Accident Lockheed HC-130P Combat King 64-14856, Friday 22 November 1996
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Date:Friday 22 November 1996
Type:Silhouette image of generic C130 model; specific model in this crash may look slightly different    
Lockheed HC-130P Combat King
Owner/operator:United States Air Force - USAF
Registration: 64-14856
MSN: 4072
Year of manufacture:1965
Fatalities:Fatalities: 10 / Occupants: 11
Other fatalities:0
Aircraft damage: Destroyed, written off
Location:64 km W off Cape Mendocino, CA, USA -   Pacific Ocean
Phase: En route
Departure airport:Portland International Airport, OR (PDX/KPDX)
Destination airport:San Diego-North Island NAS, CA (NZY/KNZY)
The Lockheed HC-130P Combat King aircraft departed Portland International Airport, Oregon, USA at 17:20 PST on an instrument flight rules (IFR) flight en route to North Island Naval Air Station at San Diego, California. The purpose of the sortie was to conduct an overwater navigation evaluation. The aircraft, with callsign 'King 56', began the sortie with a normal takeoff, departure and climbout. One hour and 24 minutes after takeoff in level flight at FL 220 the mishap sequence began with the engineer commenting on a torque flux on the number 1 engine. Over the next three minutes, the operations of all four engines became unstable and eventually failed.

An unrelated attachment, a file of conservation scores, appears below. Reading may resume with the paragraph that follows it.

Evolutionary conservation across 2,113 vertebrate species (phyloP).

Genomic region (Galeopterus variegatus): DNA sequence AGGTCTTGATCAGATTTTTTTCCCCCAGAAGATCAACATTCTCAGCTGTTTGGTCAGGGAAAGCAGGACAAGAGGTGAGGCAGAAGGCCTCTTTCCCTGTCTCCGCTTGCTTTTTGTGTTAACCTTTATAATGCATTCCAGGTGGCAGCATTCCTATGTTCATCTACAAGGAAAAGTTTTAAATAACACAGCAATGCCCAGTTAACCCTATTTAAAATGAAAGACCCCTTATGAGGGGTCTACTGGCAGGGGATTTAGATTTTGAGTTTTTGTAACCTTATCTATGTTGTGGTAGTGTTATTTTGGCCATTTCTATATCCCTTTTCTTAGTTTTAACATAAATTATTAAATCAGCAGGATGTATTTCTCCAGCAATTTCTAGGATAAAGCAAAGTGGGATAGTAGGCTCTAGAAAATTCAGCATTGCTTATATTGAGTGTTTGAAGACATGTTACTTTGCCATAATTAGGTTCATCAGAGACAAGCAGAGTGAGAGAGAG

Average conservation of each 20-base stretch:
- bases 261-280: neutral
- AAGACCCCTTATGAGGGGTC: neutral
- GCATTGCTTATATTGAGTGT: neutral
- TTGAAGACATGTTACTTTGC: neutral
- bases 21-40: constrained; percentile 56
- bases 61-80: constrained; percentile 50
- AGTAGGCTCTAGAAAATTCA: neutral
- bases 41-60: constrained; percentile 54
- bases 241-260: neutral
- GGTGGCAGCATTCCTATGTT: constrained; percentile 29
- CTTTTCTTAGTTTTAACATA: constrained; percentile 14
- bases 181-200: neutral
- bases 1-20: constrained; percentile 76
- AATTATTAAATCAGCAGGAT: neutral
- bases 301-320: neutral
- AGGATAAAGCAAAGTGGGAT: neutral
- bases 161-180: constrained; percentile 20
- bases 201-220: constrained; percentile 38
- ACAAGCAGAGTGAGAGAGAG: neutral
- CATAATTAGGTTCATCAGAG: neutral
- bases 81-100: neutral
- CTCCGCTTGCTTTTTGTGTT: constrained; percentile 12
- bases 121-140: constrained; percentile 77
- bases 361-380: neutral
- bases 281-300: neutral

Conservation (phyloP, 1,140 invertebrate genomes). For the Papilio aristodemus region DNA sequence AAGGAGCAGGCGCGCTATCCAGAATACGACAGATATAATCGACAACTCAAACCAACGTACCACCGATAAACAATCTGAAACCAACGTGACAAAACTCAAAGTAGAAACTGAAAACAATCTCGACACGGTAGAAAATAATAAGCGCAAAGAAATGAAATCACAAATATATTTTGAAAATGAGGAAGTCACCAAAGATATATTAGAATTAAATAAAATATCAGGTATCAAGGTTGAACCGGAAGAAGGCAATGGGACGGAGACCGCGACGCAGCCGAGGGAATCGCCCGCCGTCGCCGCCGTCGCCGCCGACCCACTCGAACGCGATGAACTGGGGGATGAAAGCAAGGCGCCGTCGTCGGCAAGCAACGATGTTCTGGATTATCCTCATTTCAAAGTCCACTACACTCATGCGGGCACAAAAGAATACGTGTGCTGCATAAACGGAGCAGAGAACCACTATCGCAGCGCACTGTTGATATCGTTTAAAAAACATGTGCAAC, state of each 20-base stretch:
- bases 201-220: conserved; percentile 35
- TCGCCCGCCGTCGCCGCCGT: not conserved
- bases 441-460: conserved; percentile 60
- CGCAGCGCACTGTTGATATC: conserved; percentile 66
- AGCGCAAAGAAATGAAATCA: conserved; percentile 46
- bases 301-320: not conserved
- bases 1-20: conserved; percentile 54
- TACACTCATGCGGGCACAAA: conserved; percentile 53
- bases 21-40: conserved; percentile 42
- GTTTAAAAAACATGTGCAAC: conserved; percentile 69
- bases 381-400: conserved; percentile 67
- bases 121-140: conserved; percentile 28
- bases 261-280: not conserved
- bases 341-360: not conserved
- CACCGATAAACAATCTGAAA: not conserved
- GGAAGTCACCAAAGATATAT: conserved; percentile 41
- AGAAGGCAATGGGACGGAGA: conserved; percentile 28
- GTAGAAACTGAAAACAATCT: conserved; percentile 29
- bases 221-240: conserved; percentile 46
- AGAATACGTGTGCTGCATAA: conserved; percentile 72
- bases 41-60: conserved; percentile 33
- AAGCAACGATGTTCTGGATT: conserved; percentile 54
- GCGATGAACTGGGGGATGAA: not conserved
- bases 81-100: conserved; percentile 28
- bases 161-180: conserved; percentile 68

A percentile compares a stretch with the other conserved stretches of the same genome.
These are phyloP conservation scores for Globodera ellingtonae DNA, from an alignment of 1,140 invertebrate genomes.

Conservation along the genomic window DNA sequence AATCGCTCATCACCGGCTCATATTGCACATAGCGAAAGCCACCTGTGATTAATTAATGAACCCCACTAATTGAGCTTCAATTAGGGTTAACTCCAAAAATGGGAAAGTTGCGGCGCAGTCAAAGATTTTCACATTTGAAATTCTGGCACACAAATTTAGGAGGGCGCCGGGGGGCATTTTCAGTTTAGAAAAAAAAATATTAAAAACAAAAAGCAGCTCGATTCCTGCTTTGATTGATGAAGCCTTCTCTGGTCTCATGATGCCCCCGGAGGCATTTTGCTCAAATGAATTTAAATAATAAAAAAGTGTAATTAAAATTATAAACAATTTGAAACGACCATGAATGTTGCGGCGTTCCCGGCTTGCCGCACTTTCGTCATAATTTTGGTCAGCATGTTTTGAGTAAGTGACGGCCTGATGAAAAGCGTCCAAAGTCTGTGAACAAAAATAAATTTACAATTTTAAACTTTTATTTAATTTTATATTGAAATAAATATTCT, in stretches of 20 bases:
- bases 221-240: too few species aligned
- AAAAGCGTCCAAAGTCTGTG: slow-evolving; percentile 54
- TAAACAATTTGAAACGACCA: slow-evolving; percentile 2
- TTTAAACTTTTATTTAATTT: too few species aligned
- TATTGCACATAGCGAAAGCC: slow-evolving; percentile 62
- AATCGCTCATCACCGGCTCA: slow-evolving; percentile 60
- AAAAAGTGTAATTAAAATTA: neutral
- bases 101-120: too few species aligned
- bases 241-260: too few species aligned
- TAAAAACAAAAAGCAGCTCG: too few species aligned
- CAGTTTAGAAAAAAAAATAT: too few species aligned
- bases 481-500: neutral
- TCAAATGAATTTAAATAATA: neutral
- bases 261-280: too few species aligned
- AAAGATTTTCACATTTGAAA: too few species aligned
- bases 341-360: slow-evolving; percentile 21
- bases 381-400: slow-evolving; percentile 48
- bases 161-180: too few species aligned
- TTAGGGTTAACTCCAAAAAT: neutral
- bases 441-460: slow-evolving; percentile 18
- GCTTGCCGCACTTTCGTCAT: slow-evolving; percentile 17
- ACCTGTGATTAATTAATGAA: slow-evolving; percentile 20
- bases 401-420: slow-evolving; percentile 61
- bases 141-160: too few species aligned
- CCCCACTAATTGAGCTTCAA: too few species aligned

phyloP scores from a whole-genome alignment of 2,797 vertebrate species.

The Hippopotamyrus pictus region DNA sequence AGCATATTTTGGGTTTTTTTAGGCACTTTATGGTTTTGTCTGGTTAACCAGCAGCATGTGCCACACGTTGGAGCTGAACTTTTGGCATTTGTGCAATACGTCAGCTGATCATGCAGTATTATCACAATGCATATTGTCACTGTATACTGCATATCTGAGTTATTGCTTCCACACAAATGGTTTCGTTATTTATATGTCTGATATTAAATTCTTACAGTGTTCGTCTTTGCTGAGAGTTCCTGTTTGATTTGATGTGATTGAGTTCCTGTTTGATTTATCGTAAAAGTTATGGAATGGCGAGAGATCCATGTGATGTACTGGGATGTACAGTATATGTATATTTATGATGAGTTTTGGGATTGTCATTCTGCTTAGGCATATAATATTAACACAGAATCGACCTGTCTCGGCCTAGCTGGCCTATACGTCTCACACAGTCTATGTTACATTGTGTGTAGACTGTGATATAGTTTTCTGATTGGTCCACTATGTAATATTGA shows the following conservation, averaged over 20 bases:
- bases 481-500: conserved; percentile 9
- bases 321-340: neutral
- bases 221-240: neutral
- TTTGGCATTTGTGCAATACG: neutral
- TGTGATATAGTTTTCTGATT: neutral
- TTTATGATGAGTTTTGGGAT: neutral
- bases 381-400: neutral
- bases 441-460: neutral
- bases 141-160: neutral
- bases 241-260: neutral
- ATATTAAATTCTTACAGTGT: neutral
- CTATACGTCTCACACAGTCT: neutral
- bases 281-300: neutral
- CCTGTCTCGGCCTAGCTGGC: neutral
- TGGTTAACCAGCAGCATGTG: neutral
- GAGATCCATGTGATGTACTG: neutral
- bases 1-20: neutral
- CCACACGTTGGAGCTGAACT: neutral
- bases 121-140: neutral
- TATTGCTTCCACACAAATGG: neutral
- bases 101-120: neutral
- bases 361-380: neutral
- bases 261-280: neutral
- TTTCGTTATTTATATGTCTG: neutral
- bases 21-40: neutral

The engineer called for number 1 propeller to be placed in mechanical governing. This would normally remove electrical inputs to the propeller through the synchrophaser. The pilot then called for all four propellers to be placed in mechanical governing. This action was consistent with treating this emergency as a four-engine rollback. There is no indication on the DFDR or the CVR as to whether or not the crew selected mechanical governing on any of the remaining three propellers. At the same time the crew was analyzing the emergency, they also declared an in-flight emergency with Oakland ARTCC and turned the mission aircraft east to proceed toward Kingsley Field, Klamath Falls, Oregon, approximately 230 miles away and approximately 80 miles from the coast. The Radio Operator radioed the USCG Humboldt Bay Station and notified them of the in-flight emergency. During the turn toward the shore the number 3 and number 4 engines once briefly recovered most of their torque. These increases are recorded by the flight data recorder. When the RPM on number 3 (the aircraft’s last functioning engine) finally decreased below 94% RPM the last generator producing electrical power dropped off line due to low frequencies. As a result, at 18:46 Pacific Standard Time all electrical power was lost. After a brief period, power was restored to the equipment powered by the battery bus. From this point on, the aircraft glided to the attempted ditching.

Cause: Fuel starvation.


C-130 Broad Area Review (January 1998)


Revision history:


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